Abenomics: How to Overcome Japan’s Long Depression and the Global Financial Crisis
In this lecture I evaluate the three arrows of Abenomics in the light of policy recommendations in an open letter to President Franklin Roosevelt from Mr. Keynes in December 1933: the combination of “cheap money” with “wise spending”, in addition to exchange rate arrangements between the US and the UK aimed at achieving stable prices.
For the first arrow, I assess the effectiveness of the “Quantitative and Qualitative Easing Policy” announced by the Bank of Japan in April 2013 to attain a 2% inflation target within two years, with regard to the effects on asset prices and inflation expectations. It will take longer than two years for the Bank of Japan to achieve the 2% inflation target. At the same time, I put emphasis on the need to avoid risks in the process of exit, in addition to the need to take coordinated action with the debt management policy.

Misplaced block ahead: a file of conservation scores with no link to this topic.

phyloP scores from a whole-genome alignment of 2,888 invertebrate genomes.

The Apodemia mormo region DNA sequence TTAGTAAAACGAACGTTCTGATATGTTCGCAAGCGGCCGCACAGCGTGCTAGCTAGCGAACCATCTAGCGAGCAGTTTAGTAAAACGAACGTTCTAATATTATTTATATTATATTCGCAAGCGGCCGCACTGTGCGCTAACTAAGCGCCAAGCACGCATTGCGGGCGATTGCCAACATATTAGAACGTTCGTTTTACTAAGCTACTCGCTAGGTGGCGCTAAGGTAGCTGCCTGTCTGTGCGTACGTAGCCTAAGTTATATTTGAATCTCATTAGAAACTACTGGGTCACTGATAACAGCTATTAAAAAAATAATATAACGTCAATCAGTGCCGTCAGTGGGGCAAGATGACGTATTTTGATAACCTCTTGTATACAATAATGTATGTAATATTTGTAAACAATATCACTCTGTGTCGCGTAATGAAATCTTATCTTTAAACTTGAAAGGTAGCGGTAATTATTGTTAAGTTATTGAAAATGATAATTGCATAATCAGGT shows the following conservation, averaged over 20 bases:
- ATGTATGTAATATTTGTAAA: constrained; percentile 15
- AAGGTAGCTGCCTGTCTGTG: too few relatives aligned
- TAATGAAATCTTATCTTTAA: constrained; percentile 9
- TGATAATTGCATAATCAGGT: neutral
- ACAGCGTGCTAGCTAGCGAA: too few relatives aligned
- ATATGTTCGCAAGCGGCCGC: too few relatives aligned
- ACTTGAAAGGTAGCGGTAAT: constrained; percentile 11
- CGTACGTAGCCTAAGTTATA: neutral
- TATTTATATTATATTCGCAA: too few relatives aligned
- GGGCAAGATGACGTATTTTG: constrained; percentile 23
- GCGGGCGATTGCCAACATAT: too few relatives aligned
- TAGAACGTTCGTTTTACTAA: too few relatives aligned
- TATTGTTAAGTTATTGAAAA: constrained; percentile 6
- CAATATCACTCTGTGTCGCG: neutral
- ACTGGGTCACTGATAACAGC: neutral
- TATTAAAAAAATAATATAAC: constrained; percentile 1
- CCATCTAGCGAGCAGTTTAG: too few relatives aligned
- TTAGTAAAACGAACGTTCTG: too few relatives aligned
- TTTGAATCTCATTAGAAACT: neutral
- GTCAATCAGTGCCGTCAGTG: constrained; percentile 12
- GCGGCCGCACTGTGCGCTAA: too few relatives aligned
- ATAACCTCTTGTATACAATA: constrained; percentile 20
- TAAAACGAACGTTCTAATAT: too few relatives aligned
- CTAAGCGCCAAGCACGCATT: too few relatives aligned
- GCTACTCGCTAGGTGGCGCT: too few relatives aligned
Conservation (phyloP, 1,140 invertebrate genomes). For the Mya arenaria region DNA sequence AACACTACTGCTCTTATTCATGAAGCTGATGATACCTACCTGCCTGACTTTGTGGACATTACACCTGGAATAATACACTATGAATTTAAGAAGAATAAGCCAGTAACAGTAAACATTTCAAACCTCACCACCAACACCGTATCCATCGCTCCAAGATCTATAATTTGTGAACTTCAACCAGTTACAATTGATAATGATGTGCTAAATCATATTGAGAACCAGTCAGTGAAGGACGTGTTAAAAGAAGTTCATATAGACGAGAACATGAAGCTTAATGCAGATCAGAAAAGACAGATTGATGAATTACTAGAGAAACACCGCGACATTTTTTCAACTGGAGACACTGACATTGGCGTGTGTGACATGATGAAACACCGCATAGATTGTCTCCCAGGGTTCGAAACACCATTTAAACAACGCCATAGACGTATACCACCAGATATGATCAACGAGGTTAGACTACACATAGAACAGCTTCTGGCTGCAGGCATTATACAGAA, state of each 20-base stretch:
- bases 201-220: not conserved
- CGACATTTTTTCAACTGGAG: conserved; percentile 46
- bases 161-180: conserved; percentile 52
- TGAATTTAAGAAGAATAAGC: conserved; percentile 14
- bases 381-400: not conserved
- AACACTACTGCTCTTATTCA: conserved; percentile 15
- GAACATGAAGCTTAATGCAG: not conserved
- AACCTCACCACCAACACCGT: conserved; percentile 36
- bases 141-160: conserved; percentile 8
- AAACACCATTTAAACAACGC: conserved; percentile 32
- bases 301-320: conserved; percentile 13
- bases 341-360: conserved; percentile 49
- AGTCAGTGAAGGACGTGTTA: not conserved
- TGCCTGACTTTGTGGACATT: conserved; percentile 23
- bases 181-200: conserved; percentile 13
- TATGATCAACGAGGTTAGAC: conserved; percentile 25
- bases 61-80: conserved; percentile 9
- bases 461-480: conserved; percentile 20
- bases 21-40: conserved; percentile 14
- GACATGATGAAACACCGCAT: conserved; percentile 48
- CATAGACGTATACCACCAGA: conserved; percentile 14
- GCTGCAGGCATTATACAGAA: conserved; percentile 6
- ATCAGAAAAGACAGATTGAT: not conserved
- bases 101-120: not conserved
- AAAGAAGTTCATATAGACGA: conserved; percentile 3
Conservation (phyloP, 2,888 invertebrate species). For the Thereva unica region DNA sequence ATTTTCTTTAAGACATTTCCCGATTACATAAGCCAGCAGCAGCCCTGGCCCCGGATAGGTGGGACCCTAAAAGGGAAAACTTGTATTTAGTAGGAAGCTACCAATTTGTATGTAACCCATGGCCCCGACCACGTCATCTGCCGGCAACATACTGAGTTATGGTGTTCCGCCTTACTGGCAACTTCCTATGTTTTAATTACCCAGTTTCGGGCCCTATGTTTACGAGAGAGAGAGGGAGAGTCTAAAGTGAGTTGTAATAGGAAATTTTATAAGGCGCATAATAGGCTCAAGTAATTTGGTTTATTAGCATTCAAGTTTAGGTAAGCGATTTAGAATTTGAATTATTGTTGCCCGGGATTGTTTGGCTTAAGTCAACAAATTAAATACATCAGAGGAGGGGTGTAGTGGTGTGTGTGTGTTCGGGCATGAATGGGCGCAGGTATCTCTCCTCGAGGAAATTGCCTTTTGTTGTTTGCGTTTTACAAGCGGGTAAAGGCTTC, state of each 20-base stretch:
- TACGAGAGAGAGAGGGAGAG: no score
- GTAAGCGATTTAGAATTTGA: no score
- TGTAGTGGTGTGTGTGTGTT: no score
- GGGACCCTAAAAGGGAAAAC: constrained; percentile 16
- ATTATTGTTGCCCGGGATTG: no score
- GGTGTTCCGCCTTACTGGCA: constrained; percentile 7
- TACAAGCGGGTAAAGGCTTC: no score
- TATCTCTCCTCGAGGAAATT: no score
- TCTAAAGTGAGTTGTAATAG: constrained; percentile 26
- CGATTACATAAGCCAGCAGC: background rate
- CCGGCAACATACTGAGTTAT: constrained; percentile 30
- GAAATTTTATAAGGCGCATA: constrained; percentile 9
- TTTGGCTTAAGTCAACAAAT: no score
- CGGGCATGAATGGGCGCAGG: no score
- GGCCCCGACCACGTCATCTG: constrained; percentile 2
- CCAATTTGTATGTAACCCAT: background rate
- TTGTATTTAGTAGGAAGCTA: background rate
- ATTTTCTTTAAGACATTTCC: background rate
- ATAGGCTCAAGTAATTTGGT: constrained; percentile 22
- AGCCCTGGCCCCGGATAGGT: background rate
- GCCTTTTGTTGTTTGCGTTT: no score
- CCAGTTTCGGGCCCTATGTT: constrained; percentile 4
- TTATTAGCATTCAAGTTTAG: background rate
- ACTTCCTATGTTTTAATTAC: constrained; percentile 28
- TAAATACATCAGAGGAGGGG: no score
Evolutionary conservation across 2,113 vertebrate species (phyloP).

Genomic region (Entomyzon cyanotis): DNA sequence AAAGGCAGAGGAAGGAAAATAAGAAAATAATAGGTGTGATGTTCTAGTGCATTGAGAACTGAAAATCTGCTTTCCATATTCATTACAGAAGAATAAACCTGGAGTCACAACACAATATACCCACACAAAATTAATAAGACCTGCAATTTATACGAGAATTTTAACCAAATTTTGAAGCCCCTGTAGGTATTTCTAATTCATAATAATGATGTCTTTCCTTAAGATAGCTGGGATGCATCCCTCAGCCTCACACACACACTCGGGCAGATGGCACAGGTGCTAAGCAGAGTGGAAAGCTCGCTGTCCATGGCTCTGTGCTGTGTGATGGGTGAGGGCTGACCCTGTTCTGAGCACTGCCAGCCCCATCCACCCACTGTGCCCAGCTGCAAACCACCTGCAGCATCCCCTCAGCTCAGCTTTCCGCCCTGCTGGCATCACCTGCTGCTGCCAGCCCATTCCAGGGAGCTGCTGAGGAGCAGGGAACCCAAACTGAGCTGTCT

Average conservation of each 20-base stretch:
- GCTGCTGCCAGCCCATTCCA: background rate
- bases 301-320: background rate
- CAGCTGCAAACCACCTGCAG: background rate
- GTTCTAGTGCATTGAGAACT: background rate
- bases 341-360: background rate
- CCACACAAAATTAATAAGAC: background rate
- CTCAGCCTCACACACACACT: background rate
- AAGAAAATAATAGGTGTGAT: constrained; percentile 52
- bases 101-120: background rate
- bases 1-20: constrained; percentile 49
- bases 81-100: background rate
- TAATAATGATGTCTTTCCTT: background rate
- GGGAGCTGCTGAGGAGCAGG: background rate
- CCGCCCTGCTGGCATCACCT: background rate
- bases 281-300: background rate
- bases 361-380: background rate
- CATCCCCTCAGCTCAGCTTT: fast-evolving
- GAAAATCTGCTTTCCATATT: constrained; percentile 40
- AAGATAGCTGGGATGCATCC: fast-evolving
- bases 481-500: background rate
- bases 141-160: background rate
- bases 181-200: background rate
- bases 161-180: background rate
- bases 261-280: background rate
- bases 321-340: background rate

On Japan’s persistent deflation and stagnation, I identify the two causes: excessive yen appreciation and a fall of the natural interest rate after the 1980s bubble burst. The former points to the importance of international financial reforms to avoid the misalignment of exchange rates among major reserve currencies, and to secure the supply of safe assets (“Bretton Woods III”), while the latter indicates the need to implement broadly-based reforms covering political, social and economic institutions in Japan. I point out a missing link of the current “growth strategy” (the third arrow) of the goal of 2% medium-term growth, by examining three scenarios of the future prospects of Japan in 2050.
Key wordsInflation Targeting Supply of Safe Assets Institutional Change
JEL Classification CodeE58 E11 E31
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